DLANZ Whakapapa of Doug Hay / Disabled 'La amour Liberte and Revolution...for all'

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"I formed the Disabled Liberation -Aotearoa to push the boundaries…” Doug Hay
This article includes "The Life and Times of Doug Hay" by Ross Flood Editor www,cpsociety.org.nz AND DLANZ Mission Statement attempt...keep smiling

By Ross Flood www,cpsociety.org,nz

From time to time a person springs into my life that makes me think. Doug Hay is such a person. Doug proudly states he was born in 1958, in The Year of the Dog, according to the Chinese calendar, to Scottish parents of the "Orange" persuasion (Capitalist / Protestant, and of farming stock). Doug's disability is not Cerebral Palsy, he's of Arthrogryposis ("It's a joint thing" he once told Nandor Tandoz of The Green Party), but he has associated with Cerebral Palsy people all his life.
At birth he was left to die in an oxygen tent and when he stubbornly refused to oblige, the experts of the day had to quickly formulate a plan B.
Part of that plan was to send him to institutions like the Cerebral Palsy unit at Rotorua's Queen Elizabeth's hospital and Pukeroa a southern Hawkes Bay home for the disabled.
These were the days when surgery ruled supreme, where wayward limbs were corrected so that the disabled would fit into society, as best they could.
As an adult, Doug has spent many an hour reflecting on the good, the bad and the ugly experiences of his childhood and adolescence. In his youth the medical model predominated where a cure, or at the very least control over your disability was top priority thus allowing disabled persons a more "normal" life. Doug firmly believes that the social model of disability is the way to go. This model proposes that systemic barriers, negative attitudes and exclusion by society (purposely or inadvertently) are the ultimate factors defining who is disabled and who is not in a particular society. It recognizes that while some people have physical, sensory, intellectual, or psychological variations, which may sometimes cause individual functional limitation or impairments, these do not have to lead to disability, unless society fails to take account of and include people regardless of their individual differences.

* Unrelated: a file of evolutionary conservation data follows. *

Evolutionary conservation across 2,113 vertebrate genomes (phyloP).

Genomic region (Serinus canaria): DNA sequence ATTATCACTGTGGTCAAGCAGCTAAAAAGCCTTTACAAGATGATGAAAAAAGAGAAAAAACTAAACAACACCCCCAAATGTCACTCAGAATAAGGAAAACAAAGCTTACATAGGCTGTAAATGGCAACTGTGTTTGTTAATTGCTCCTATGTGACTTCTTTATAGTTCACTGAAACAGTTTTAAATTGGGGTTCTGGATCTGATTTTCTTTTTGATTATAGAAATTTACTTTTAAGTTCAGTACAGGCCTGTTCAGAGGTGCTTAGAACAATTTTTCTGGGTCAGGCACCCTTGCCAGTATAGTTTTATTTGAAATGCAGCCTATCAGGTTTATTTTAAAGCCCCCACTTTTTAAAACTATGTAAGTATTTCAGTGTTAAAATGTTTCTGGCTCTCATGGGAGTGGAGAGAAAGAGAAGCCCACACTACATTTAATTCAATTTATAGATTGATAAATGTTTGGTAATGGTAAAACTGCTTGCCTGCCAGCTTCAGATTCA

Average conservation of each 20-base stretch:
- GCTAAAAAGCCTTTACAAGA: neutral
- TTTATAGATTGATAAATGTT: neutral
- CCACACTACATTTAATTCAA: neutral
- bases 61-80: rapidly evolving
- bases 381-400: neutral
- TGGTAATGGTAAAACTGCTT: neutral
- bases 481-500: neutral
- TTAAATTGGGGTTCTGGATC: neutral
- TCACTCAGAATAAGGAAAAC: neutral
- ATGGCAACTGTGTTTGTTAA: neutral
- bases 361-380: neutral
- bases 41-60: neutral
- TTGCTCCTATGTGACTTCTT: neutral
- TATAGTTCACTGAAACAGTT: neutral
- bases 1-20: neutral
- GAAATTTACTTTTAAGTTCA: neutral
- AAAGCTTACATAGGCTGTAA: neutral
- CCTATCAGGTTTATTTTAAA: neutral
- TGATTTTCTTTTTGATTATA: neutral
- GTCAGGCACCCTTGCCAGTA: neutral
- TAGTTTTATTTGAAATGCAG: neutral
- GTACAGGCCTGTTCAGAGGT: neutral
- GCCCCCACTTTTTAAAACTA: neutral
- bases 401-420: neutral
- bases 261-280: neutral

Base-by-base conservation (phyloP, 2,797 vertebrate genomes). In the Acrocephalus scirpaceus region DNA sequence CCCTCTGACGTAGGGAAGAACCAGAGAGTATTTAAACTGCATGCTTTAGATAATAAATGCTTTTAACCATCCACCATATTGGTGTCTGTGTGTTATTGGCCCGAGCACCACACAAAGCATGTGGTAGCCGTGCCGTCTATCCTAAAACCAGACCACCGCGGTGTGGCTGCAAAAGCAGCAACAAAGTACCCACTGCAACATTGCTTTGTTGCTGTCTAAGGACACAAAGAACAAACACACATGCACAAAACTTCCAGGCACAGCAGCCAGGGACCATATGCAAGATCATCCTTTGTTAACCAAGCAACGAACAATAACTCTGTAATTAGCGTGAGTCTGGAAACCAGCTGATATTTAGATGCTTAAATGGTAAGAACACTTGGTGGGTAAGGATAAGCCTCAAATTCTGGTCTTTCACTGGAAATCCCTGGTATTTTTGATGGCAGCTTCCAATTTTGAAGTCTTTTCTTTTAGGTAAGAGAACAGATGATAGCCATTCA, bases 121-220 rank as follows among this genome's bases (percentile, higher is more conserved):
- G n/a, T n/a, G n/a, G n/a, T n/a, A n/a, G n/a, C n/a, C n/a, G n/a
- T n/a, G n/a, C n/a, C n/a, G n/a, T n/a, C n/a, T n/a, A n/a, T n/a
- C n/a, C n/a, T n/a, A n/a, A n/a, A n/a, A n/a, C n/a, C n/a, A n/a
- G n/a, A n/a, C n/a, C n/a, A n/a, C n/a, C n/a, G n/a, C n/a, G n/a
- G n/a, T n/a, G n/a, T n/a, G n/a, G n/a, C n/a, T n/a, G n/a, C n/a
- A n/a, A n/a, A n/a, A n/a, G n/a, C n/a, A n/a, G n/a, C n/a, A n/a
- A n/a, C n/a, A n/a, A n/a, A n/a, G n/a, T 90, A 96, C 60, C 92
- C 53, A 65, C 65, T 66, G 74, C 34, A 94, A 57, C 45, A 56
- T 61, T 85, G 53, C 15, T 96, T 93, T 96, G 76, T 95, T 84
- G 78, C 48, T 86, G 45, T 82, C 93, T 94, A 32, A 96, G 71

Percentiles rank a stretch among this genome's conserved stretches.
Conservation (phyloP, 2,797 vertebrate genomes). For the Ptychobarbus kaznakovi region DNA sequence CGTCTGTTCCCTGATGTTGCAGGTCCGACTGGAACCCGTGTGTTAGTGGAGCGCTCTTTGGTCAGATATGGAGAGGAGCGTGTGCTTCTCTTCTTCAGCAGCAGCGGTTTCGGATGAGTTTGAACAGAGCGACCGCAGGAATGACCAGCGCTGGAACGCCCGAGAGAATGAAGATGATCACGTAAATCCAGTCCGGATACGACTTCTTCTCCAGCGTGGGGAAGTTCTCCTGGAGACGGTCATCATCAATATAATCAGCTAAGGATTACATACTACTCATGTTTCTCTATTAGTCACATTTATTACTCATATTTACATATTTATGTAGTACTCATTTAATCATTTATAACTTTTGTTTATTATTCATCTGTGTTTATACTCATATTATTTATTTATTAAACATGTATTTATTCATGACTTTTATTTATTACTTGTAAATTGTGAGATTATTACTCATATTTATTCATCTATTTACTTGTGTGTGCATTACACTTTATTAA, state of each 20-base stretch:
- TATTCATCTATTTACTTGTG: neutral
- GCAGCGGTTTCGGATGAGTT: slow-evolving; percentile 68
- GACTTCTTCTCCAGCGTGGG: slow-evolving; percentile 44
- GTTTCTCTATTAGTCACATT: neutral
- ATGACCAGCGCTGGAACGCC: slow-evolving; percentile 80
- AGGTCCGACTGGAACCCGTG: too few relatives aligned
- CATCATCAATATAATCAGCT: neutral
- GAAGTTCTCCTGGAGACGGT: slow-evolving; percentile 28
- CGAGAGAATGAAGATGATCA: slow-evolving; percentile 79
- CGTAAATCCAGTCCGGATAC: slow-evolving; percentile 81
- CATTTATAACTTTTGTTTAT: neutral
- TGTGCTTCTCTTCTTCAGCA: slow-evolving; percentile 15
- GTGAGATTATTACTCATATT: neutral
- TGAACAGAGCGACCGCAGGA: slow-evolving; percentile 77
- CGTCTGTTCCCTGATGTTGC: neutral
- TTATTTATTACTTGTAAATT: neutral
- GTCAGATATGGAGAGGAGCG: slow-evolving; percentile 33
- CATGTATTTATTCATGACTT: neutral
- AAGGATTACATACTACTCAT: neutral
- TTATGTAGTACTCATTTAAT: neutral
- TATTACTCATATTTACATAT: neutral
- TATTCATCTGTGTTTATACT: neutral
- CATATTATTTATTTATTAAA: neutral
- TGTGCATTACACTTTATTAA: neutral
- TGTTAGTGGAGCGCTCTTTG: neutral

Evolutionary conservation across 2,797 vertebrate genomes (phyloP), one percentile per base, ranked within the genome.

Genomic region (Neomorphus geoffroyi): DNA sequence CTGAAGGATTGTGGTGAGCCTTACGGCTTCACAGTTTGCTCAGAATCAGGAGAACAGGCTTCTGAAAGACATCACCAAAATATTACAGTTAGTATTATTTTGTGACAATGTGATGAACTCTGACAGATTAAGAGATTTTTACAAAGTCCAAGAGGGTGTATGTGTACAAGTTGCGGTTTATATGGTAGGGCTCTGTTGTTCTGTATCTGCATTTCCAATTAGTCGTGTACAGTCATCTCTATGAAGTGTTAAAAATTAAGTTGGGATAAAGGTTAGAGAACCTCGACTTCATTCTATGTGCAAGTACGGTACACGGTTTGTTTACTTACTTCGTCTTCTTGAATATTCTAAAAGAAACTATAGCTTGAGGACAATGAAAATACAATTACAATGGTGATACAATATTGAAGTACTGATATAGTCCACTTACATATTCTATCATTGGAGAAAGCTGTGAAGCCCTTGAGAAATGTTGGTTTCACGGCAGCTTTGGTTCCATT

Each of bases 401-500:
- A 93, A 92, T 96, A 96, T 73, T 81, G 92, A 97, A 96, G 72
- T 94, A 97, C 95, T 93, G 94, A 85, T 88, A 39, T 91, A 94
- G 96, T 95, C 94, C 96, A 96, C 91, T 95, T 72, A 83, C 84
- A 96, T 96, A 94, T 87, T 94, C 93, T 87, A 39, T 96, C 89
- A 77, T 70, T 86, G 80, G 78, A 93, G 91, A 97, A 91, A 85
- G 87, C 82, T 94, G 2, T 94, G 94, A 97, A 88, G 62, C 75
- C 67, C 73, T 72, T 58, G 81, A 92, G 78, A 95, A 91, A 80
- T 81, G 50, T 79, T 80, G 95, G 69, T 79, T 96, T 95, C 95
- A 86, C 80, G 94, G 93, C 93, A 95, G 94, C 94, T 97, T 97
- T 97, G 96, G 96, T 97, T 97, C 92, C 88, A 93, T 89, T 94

"Disabled people must take charge of their own resources because they are living with their impairment and therefore process the knowledge on the best way to break down the barriers and negative attitudes" said Doug.
"I formed the Disabled Liberation -Aotearoa to push the boundaries, to make people sit up and take notice, especially the professionals, - both within the Disability Sector and at the highest level,” he said

Kaupaoa and About the Author

My name is Doug Hay and I write as Coordinator for Disabled Liberation Aotearoa, New Zealand (DLANZ). This body represents Disabled peoples (men, women and children)living in a frame, where our primary source of ‘Identity’ is our Impairment, be it born, acquired through illness, or as a result of physical trauma – including casualties of war. DLANZ hold to the 1984 Disabled International World Peace Statement, signed in Hiroshima, calling on all sovereign nations to operate in a world of co-existence and cooperation, rather than conflict and combativeness to ensure a peaceful environment.

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